MarketLine Blog

Amazon Web Services, revolutionizing cloud computing

Amazon Web Services (AWS) was developed alongside the online retail giant’s vast e-commerce from the world’s largest online retailer’s inception. Although having built its reputation and brand recognition on its retail operations, Amazon has gone on to expand its offerings into products and services as diverse as media, electronics and cloud computing.

Responsible for over 4% of Amazon’s revenues in 2013, AWS has seen Amazon sink over 10 years of development and millions of dollars of investment into the world’s largest cloud service provider. Available in over 190 countries worldwide, AWS’s infrastructure is vast and, having taken full advantage of its position as a cloud services pioneer, it now adds enough capacity on a daily basis to support Amazon’s entire 2004 operations.

Amazon is heavily focused on developing what it refers to as AWS’s public cloud, adhering to its belief that eventually practically all computing will end up in the cloud. However, the company has been forced to compromise as that stage has not yet arrived. Although offering a hybrid cloud service in acknowledgement of many organizations still maintaining a private cloud, AWS offers its hybrid cloud services with a mind to encourage the migration of all of the data of organizations that use the service onto its public cloud.

Servicing private and public organizations across a vast spectrum of industries, AWS remains largely under the radar. End customers of companies and government agencies utilizing AWS ordinarily remain entirely unaware as to how they have received their products and services, indicating success on AWS’s behalf.

Uniquely, Amazon has managed to attract direct competitors such as Netflix to its AWS cloud service due to it not only being run as a separate entity, but also due to the value of the products and services AWS offers.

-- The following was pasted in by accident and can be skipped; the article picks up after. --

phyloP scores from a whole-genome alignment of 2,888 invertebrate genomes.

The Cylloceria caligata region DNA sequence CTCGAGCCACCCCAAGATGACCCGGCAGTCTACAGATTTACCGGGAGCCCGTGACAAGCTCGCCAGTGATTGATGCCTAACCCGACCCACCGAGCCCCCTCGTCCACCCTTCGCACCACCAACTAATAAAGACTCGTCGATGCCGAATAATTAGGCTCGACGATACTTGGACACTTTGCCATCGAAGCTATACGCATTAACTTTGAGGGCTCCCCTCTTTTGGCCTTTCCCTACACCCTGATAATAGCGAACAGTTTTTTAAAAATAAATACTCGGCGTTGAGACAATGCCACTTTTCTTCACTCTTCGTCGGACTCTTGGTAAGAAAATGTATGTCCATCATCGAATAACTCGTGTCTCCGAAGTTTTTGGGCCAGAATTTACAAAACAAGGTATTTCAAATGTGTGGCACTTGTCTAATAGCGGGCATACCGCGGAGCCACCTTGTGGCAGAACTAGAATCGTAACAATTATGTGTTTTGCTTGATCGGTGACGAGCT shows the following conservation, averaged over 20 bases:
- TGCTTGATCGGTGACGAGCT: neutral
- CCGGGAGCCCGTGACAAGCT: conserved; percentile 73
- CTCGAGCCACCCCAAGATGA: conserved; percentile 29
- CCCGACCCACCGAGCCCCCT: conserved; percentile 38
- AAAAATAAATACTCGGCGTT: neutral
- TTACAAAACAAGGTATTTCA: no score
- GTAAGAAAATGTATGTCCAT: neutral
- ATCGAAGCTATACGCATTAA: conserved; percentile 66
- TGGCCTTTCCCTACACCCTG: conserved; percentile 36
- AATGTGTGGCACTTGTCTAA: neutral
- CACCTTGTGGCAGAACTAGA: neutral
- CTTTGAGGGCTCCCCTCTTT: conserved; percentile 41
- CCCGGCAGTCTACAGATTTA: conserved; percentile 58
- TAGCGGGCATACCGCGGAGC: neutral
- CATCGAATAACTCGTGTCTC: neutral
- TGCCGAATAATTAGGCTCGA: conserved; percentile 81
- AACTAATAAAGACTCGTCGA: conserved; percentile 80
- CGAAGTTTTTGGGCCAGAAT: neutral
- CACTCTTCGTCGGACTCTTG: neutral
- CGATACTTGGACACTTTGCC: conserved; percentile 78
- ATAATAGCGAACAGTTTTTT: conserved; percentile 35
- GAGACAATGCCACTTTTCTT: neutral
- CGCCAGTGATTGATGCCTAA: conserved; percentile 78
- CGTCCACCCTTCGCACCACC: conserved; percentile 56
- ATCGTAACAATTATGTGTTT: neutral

Furthermore, its customers are not confined to the private sector. Through its GovCloud, AWS offers cloud services to federal and state government agencies while providing the necessary levels of regulatory compliance. It has also shown its flexibility, building a private network for the CIA which will also provide cloud services to 17 other US government intelligence agencies while maintaining the strictest levels of security and privacy.

Encouraging entrepreneurship and fostering start-ups is another feature of AWS’s operations, with Amazon viewing them as potential long-term cash cows. It is therefore in the company’s best interests to develop strong relationships with, and goodwill amongst, start-ups and those looking to develop their own company. In the long run this will benefit Amazon’s income statements.

Despite AWS’s growth, and its market leading share of 27%, Amazon has faced increased pressure from investors due to revenue growth rates being weaker than that of its rivals as a result of its aggressive pricing policy, as well as the level of investment being poured into AWS without the corresponding returns and profit margins. The company also has to contend with significant competition in the form of IBM, Google, and Microsoft, the latter of which is demonstrating rapid revenue growth with its Azure cloud platform. AWS will inevitably be keeping a close eye on developments from these companies.

Analysts have speculated that AWS will be spun-off, although this is far from certain. Amazon’s drive to pioneer an exodus from private clouds to public clouds, and to be at the forefront of the global shift towards cloud computing, would suggest the company is not yet ready to spin-off AWS. Additionally, as recently as 2014, Amazon CEO Jeff Bezos has being quoted as being “very excited” about the opportunities AWS provides, claiming it will one day become Amazon’s largest business and greatest source of profits. If Amazon can continue to convince companies to move to the cloud, and away from internal solutions, there could well be a huge migration, benefitting Amazon immensely.

For more information, click here to check out our case study…

Amazon Web Services: Facilitating Amazon’s cloud computing philosophy

Leave a comment

*Required fields. We will not publish your email address